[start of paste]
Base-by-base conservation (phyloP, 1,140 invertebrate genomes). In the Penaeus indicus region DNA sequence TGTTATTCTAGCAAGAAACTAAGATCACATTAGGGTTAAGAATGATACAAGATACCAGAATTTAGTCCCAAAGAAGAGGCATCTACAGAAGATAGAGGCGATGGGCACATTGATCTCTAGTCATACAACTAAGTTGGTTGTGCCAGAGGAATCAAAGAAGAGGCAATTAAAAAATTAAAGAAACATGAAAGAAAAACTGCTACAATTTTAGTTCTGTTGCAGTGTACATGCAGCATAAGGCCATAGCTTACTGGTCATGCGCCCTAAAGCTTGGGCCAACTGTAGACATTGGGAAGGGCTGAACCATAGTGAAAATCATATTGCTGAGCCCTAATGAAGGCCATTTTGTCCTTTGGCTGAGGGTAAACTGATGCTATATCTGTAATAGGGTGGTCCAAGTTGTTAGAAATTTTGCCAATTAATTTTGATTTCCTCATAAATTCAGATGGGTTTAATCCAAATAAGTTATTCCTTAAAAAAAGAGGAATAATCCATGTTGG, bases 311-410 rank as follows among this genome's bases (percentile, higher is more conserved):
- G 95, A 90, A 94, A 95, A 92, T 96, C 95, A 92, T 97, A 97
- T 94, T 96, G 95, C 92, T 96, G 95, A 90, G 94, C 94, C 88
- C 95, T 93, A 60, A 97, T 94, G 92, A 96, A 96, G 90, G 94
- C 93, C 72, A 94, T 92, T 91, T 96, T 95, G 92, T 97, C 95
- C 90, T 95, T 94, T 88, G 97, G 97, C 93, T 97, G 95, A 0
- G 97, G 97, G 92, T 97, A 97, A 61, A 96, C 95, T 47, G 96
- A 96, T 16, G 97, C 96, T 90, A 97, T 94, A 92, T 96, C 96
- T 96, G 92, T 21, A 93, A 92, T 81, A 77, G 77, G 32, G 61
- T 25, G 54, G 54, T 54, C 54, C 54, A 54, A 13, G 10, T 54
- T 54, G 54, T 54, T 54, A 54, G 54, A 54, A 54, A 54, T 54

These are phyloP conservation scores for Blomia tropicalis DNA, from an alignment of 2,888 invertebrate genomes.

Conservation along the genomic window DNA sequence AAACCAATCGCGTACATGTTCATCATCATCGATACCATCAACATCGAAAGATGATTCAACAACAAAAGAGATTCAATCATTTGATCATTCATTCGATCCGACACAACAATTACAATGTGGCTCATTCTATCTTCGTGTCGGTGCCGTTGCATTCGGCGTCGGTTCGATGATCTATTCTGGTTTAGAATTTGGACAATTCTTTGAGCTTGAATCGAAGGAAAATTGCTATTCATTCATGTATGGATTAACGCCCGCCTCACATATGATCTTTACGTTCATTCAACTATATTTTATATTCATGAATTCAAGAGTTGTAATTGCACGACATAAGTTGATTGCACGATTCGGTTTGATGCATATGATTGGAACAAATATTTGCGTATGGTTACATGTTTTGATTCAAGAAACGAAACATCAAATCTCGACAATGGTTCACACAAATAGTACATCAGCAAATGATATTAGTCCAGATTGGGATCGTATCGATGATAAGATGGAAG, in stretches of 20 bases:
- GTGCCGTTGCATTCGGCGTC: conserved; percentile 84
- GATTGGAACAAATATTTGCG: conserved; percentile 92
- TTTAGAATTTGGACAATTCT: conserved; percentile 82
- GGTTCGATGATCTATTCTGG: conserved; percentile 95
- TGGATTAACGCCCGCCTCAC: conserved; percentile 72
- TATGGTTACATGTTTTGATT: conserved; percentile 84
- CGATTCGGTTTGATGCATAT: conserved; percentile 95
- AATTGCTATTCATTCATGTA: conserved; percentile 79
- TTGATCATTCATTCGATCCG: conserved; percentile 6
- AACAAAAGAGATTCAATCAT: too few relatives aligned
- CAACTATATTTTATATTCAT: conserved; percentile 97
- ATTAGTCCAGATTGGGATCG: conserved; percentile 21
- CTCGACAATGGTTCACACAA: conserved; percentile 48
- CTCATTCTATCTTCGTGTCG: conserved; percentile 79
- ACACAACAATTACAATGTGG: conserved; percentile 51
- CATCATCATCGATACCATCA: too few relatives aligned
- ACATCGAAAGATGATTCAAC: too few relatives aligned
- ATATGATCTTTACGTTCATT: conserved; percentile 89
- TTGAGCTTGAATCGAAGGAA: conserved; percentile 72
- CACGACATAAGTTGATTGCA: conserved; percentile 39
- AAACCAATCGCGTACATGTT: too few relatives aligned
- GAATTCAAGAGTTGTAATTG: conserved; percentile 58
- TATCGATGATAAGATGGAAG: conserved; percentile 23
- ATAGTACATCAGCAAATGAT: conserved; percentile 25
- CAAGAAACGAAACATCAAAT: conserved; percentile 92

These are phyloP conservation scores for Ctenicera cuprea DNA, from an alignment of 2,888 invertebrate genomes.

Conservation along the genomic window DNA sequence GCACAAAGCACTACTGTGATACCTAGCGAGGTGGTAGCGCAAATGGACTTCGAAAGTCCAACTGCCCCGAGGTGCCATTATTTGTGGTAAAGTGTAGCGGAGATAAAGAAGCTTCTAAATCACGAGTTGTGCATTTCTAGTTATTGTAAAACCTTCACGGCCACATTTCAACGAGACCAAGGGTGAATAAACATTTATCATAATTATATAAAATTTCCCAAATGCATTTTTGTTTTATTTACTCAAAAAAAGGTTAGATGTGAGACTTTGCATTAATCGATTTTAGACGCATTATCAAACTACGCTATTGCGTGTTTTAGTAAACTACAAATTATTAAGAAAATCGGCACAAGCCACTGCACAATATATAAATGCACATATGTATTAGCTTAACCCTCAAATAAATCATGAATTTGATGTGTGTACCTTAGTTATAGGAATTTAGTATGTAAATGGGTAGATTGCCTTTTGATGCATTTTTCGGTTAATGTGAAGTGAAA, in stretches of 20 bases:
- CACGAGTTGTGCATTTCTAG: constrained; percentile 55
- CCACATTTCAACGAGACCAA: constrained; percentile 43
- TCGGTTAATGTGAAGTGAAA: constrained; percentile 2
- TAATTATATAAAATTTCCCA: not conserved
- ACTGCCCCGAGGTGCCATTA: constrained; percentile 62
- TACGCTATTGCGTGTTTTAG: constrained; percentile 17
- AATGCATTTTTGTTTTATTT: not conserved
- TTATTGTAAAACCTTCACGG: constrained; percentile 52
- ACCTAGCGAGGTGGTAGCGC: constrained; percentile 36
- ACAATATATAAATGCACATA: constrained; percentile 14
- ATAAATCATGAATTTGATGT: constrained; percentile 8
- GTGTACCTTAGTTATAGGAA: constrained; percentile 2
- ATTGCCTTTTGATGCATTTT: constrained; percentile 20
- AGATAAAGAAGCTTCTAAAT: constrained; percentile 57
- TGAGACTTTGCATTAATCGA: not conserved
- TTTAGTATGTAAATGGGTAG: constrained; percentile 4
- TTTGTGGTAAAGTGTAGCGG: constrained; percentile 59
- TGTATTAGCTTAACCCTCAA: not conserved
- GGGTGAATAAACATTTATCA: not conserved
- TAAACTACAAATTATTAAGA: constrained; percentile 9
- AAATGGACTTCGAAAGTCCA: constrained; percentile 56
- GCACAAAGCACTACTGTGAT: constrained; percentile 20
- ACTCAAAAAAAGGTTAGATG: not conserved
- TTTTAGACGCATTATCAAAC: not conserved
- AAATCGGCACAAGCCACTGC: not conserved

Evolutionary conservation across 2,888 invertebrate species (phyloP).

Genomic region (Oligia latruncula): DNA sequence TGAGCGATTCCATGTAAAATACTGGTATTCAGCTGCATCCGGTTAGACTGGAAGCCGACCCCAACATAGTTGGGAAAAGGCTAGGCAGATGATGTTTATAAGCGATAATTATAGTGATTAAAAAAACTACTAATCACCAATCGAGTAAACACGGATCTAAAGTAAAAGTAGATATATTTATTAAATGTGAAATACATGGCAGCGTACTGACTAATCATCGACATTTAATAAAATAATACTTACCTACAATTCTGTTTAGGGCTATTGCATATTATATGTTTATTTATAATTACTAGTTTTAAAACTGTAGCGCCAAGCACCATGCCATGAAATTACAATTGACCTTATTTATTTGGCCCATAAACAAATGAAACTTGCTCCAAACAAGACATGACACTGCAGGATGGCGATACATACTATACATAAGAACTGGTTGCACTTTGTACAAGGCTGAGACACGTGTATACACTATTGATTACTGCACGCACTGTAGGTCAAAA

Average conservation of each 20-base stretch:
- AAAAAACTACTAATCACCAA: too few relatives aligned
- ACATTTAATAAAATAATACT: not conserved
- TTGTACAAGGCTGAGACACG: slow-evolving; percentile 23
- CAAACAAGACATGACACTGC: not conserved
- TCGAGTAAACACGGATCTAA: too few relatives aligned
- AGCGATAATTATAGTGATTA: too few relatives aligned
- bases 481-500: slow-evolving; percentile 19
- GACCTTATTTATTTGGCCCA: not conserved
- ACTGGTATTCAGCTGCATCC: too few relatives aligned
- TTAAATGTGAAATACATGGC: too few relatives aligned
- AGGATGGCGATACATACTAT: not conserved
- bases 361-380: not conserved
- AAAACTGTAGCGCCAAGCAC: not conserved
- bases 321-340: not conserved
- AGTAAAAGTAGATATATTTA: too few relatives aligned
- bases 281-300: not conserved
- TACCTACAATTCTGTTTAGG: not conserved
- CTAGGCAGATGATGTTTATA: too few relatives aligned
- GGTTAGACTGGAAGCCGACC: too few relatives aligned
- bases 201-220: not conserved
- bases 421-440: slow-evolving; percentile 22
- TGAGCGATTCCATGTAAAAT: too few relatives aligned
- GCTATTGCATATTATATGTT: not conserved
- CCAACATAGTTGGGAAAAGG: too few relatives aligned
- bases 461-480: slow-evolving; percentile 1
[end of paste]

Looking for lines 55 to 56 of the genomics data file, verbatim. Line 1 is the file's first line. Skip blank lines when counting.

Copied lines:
- TGAGACTTTGCATTAATCGA: not conserved
- TTTAGTATGTAAATGGGTAG: constrained; percentile 4